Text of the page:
Before actually introducing the tools I just need to give a fair warning that those tools are not a replacement for a manual tester. No matter how good automated tools are, still most of the testing is done manually, by a tester who is familiar with accessibility principles and guidelines. So, use the tools below to assist you in your testing, but also keep in mind that you’ll need to check the results of those tools manually, and also will have to evaluate the site by yourself, using your knowledge and experience with web accessibility. One important resource you need to know well is the Web Content Accessibility Guidelines (WCAG) 2.0.
My top 5 tools
- WAVE – This is a popular accessibility evaluation tool. It gives a an intuitive graphic report of all the accessibility issues and features it identifies on a page. It has two versions: an online service, or a downloadable extension for either Chrome or Firefox browsers. I usually use it at an early stage of testing a website to get an general view of the accessibility state.
Once you installed the extension, you just click the wave icon on the browser’s toolbar, and it’ll evaluate the currently open web site. In the following screenshot you can see a sample report. The summary on the left, and there’s a small icon per issue / feature on the page. I used “Accessible University” demo site created by University of Washington to teach about accessibility.
If we look closer at the sidebar, we’ll see that for each issue marked on the page, there’s a detailed explanation. WAVE reports Errors and Warnings as well as the existence of any accessibility related information like landmarks, alt text and ARIA labels.
So this is a quick and easy way to get the general idea about the condition of the site.
- NVDA – A popular screen reader for Windows. Best used with Firefox browser. Generally speaking, using a screen reader during your testing is important, as it best simulates the way blind people will use your site. It helps uncover accessibility errors like missing alternative text, incorrect roles and repeated text.
- WCAG Contrast Checker – This little Firefox extension is helpful in identifying color contrast issues. I like the fact that it gives ALL the color couples it identifies, and lists their contrast rates in order. It’s useful because all these tools fail to calculate contrast where a background image is used, or even if the color has some opacity defined. So this list makes it easier to manually review each couple to validate the correctness of the report. Another useful feature of this tool is the color picker, that allows you to calculate the contrast of the actual colors as seen on screen. And finally there’s also the option to simulate different types of color blindness. While you don’t have to use this to know if the page uses color as the only visual means of conveying information, it might be helpful to see how it looks.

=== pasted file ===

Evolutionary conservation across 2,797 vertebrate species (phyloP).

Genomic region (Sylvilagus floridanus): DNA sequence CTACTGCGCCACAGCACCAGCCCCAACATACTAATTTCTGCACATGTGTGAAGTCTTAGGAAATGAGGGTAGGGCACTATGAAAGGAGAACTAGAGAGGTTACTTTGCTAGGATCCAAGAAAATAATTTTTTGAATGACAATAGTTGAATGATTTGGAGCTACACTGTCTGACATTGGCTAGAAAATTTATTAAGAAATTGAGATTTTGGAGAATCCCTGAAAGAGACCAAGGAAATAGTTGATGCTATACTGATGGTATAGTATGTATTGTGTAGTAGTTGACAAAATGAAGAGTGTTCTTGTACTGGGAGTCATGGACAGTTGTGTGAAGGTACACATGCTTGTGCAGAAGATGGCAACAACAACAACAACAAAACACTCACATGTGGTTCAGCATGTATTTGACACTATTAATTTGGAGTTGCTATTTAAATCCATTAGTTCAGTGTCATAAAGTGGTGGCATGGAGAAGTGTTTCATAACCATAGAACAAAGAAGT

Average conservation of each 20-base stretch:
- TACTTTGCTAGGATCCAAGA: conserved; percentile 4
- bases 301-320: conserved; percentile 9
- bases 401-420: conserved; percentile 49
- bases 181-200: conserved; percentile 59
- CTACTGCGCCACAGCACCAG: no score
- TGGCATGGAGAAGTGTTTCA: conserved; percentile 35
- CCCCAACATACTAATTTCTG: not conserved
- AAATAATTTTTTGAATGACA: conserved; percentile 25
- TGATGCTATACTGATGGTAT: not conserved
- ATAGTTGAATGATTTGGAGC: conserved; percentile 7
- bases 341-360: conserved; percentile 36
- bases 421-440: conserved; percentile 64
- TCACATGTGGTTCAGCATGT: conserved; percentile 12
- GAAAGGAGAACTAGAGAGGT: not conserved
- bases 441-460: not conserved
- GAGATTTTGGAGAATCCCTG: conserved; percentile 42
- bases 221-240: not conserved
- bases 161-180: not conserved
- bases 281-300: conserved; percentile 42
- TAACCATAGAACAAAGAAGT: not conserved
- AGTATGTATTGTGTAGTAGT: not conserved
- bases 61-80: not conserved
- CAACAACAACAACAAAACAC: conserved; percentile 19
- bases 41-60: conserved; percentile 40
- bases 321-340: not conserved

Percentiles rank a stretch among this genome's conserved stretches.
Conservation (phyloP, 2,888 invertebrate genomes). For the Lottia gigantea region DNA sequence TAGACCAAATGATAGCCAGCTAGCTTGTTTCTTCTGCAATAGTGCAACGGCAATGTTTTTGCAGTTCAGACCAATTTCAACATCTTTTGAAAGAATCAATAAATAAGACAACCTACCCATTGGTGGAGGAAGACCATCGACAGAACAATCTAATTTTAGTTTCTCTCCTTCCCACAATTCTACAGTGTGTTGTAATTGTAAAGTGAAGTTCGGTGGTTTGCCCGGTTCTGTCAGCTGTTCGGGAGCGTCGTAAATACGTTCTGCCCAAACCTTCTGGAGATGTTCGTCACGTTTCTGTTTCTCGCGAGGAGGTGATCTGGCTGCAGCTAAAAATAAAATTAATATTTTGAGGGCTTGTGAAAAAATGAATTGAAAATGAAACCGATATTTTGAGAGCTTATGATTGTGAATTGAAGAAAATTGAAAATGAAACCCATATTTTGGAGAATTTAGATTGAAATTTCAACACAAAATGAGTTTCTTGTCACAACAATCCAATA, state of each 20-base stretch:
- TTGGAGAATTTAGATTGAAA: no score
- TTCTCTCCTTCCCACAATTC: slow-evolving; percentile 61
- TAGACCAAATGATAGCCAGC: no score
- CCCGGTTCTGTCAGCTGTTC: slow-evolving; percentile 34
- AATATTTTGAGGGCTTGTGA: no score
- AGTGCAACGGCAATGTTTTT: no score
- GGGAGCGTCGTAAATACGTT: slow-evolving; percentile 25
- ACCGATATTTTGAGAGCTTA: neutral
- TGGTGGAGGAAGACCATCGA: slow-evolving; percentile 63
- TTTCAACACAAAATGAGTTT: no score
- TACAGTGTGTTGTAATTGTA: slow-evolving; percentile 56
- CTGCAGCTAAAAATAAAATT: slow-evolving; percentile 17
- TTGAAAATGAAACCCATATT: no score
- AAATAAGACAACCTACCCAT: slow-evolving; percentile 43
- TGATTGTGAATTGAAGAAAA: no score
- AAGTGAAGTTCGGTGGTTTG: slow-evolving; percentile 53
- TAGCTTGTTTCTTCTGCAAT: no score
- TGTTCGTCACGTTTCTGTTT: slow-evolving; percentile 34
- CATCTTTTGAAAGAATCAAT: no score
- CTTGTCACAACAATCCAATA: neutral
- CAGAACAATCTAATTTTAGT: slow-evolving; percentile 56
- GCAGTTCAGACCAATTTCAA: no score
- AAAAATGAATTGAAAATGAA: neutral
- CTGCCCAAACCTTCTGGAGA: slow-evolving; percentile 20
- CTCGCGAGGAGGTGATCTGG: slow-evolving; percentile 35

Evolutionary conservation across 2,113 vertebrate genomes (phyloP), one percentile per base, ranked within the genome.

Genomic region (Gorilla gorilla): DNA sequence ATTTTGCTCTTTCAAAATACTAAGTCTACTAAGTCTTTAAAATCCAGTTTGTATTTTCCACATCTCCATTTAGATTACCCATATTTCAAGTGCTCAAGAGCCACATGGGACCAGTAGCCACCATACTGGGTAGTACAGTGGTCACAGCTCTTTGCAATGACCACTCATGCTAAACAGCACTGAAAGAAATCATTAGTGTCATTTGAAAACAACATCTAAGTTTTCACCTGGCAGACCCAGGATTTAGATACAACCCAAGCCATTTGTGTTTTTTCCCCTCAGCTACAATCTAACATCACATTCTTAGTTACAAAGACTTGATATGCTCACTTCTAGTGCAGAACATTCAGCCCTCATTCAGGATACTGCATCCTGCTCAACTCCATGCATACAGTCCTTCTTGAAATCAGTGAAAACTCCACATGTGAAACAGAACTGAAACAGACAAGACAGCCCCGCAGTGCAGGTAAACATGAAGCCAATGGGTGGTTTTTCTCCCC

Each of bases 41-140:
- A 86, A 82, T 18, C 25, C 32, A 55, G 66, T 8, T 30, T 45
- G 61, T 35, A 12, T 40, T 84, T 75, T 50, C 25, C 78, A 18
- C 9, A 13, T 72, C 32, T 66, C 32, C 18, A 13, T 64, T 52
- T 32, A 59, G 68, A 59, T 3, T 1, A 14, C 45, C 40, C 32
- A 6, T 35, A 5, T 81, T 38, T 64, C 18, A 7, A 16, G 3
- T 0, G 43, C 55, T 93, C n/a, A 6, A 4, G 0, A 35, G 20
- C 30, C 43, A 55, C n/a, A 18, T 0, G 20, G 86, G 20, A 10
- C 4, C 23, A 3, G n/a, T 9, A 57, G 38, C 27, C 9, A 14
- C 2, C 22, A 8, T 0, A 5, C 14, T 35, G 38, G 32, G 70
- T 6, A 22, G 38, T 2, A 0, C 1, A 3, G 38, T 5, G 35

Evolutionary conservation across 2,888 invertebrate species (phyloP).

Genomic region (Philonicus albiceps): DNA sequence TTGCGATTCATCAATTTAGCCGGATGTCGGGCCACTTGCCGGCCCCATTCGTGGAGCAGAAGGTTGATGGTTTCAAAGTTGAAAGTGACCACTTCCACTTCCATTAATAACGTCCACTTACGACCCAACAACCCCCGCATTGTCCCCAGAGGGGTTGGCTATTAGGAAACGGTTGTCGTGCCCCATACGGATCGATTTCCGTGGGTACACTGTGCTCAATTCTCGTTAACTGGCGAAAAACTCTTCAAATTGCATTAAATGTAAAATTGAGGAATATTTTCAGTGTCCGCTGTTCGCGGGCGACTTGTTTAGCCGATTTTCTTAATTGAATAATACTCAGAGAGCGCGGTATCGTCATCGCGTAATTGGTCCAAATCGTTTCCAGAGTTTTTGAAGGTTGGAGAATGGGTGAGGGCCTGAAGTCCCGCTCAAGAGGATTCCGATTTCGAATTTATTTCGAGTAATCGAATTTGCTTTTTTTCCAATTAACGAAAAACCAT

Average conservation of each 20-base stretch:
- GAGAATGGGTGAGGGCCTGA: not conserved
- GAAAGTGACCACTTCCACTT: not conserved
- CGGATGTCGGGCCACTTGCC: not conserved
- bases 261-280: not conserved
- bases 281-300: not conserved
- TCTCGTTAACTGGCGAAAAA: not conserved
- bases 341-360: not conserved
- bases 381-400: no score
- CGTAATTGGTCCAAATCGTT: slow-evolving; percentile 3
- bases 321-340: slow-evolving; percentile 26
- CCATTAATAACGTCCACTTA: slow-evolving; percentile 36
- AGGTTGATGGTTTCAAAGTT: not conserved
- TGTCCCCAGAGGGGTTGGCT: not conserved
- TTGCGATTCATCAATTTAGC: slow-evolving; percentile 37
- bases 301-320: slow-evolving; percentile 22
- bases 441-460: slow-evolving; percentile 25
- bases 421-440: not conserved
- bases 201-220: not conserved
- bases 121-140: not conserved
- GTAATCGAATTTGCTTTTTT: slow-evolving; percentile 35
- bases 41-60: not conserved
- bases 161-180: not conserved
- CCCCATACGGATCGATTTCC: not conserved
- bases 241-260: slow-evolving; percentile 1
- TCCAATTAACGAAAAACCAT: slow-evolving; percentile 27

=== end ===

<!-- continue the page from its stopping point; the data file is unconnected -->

- Accessibility Developer Tools – This Chrome extension is great for accessibility evaluation of the page, like WAVE. The difference is that it works inside the Developer Tools section of the browser, and does not add visual indicators like WAVE. The way to use it as an evaluation tool, is to open Developer Tools (using F12), and go to Audits.
It also has a great contrast checker, that gives suggested colors that meet WCAG2.0 AA & AAA standards.
- Colour Contrast Analyser (CCA) – This is a great tool that can check contrast ratios anywhere. This means it’s useful when working on Digital documents accessibility as well, and not only websites. It has a color picker that you can use for selecting any couple of colors on screen, and it can calculate ratios for different colorblindness as well.
As this list was only of my top favorite tools, many tools for accessibility testing were left out. I plan to write separate posts about some of them. Meanwhile, here’s some information about them, just to give a complete picture of what other tools exist.
- Screen Readers – VoiceOver is the built-in screen reader for Mac devices. JAWS is a popular Windows screen reader. ChromeVox add-on for Chrome, is a light screen reader just inside the browser.
- Accessibility Evaluators – aXe for Firefox or aXe for Chrome.
- Mobile app accessibility evaluator – Accessibility Scanner.
- Vision issues simulator – NoCoffee Chrome extension.
- Text Simplicity – Hemingway editor or WebPageFX Readability tools.
- Automated checks – For creating automated accessibility checks, you can find aXe-core on github.
*I plan to add more information to this post in the future. Sharing it for now, since it already contains a lot of useful information.